Luckily for Oates, while the CEO hasn’t (yet) responded to the letter, his employment doesn’t appear to be in danger. Oates’ manager has said he won’t be disciplined. “I’m not worried about losing my job over this,” Oates told the paper.

When contacted by the Huffington Post for comment, Wells Fargo would not address the letter’s text (which the Post confirms is authentic), but issued the following statement: “We provide market competitive compensation that combines base pay with a broad array of benefits and career-development opportunities for team members. Team members receive an annual performance and salary review. And all of our team members’ compensation levels significantly exceed federal minimums.”

MONEY pay gap

Why Microsoft CEO Satya Nadella STILL Has It Wrong on Raises for Women

Microsoft Chief Executive Officer Satya Nadella
Manish Swarup—AP

The exec has taken back his comments that we should count on karma to boost our salary, but that doesn't mean he gets what it means to be a female at work today.

Easy for a dude to say that women should have “faith that the system will actually give you the right raises as you go along.” Especially a dude who makes $7.6 million and sits at the top of one of America’s largest companies.

But Microsoft CEO Satya Nadella, who made that comment in answer to a question about how women should ask for a salary increase—in front of a room full of women at the Grace Hopper Celebration of Women in Computing on Thursday—at least seems to have realized the error of his statement.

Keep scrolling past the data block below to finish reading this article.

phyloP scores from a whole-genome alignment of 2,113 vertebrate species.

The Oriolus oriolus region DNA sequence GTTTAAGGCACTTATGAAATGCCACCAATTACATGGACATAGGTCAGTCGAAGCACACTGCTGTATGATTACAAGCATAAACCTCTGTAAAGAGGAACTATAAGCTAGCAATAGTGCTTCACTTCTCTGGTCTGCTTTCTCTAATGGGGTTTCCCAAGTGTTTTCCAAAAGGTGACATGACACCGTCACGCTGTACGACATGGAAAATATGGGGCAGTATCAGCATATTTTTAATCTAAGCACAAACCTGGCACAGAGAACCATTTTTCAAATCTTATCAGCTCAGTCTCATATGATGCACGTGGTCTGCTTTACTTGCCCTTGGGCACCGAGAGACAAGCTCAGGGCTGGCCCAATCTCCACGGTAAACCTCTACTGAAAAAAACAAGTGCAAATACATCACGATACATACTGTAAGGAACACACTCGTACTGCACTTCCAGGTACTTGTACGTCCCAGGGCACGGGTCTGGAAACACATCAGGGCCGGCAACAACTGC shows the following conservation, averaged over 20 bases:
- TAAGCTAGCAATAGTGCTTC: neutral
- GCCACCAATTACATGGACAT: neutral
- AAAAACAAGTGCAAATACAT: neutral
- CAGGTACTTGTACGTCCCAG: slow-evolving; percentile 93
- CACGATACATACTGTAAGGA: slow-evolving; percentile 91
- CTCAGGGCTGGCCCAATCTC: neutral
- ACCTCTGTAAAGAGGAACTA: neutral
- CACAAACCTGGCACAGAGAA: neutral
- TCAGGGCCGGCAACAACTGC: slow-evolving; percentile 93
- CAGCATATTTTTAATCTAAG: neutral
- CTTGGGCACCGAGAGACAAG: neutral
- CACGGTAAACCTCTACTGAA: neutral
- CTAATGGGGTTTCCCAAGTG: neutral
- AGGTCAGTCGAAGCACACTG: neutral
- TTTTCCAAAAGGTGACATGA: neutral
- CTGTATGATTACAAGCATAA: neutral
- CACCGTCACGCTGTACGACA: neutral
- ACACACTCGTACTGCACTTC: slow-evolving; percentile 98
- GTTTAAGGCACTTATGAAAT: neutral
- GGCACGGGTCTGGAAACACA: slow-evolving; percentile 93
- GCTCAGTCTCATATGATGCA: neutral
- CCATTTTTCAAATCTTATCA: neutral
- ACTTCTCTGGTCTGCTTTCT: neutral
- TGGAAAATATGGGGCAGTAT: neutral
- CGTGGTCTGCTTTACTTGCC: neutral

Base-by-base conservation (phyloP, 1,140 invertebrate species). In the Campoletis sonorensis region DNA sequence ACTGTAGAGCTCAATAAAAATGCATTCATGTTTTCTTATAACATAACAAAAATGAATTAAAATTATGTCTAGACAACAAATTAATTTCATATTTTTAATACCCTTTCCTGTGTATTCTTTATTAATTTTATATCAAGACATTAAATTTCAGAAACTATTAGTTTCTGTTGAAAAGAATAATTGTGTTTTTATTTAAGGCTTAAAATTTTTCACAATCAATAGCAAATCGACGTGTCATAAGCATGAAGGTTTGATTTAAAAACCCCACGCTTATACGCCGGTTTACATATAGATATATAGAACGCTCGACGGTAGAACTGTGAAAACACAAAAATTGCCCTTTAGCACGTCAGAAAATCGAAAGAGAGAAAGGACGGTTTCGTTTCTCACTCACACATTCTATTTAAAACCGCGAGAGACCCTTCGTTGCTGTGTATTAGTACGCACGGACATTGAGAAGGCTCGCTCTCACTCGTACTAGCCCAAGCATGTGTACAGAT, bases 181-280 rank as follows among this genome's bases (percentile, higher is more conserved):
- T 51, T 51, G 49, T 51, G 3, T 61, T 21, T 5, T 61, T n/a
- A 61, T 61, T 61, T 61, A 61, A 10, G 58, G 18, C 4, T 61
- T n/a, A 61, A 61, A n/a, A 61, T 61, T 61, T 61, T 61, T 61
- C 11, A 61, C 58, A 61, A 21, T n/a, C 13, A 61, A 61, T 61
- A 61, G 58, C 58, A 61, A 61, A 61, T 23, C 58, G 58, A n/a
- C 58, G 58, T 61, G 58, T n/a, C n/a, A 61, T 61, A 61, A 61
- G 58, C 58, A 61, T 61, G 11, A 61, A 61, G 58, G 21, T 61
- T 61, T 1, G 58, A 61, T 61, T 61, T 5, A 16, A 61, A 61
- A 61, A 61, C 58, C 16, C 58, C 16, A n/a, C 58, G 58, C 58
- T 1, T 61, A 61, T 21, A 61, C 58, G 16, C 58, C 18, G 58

On his blog last night, he acknowledged:

I answered that question completely wrong. Without a doubt I wholeheartedly support programs at Microsoft and in the industry that bring more women into technology and close the pay gap. I believe men and women should get equal pay for equal work. And when it comes to career advice on getting a raise when you think it’s deserved, Maria’s [Maria Klawe, computer scientist and moderator] advice was the right advice. If you think you deserve a raise, you should just ask.

Great that he owned the mistake. But what’s worse, the fact that he didn’t realize that women are paid 22 cents less on the dollar than our male peers—or the fact that he still doesn’t realize it’s not as simple as “just asking” for us?

Yes, We Pay a Penalty for Not Asking

Assuming you care remotely about women’s issues, you’ve seen the research showing that few women negotiate salaries. (By the by, it goes all the way up the ladder. Nadella’s fellow C-suiter GM’s Mary Barra noted at Fortune’s Most Powerful Women Summit that she had never in her career asked for a raise. The emcee then polled the audience on how many of them also had never asked, and “the majority of the conference’s high-powered female attendees raised their hands,” according to Fortune‘s Broadsheet.)

Our reticence has a compounding effect over our careers. By not asking right off the bat, Carnegie Mellon economics professor Linda Babcock has said, we leave lost earnings “anywhere between $1 million and $1.5 million” on the table.

But We Pay a Penalty for Asking, Too